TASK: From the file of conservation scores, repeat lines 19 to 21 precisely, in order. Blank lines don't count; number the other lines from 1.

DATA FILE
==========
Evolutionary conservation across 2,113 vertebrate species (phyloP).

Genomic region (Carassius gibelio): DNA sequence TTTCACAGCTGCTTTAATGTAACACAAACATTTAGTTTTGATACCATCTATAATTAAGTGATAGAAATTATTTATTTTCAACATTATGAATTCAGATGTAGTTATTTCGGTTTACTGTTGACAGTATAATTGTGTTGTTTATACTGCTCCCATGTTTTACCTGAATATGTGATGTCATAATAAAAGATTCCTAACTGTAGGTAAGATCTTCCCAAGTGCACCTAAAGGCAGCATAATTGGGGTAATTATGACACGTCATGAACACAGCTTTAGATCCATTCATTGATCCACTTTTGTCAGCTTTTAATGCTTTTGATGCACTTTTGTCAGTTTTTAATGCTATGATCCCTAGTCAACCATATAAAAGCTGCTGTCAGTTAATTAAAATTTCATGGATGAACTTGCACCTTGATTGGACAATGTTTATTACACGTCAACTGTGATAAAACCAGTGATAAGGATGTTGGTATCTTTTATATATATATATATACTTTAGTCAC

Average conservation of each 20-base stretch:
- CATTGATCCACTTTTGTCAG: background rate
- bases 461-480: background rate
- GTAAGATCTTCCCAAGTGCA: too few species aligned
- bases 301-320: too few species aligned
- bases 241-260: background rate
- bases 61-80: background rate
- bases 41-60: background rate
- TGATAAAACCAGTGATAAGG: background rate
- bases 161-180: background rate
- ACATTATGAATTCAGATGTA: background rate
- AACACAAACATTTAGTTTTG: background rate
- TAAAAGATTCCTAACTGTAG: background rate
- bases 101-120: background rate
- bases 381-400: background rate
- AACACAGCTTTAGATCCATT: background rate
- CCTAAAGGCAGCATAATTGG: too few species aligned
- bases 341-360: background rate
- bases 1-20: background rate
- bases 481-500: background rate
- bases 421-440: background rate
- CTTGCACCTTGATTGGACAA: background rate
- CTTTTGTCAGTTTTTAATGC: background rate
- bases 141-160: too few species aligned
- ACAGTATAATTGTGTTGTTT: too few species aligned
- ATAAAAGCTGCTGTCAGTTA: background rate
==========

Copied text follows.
- CCTAAAGGCAGCATAATTGG: too few species aligned
- bases 341-360: background rate
- bases 1-20: background rate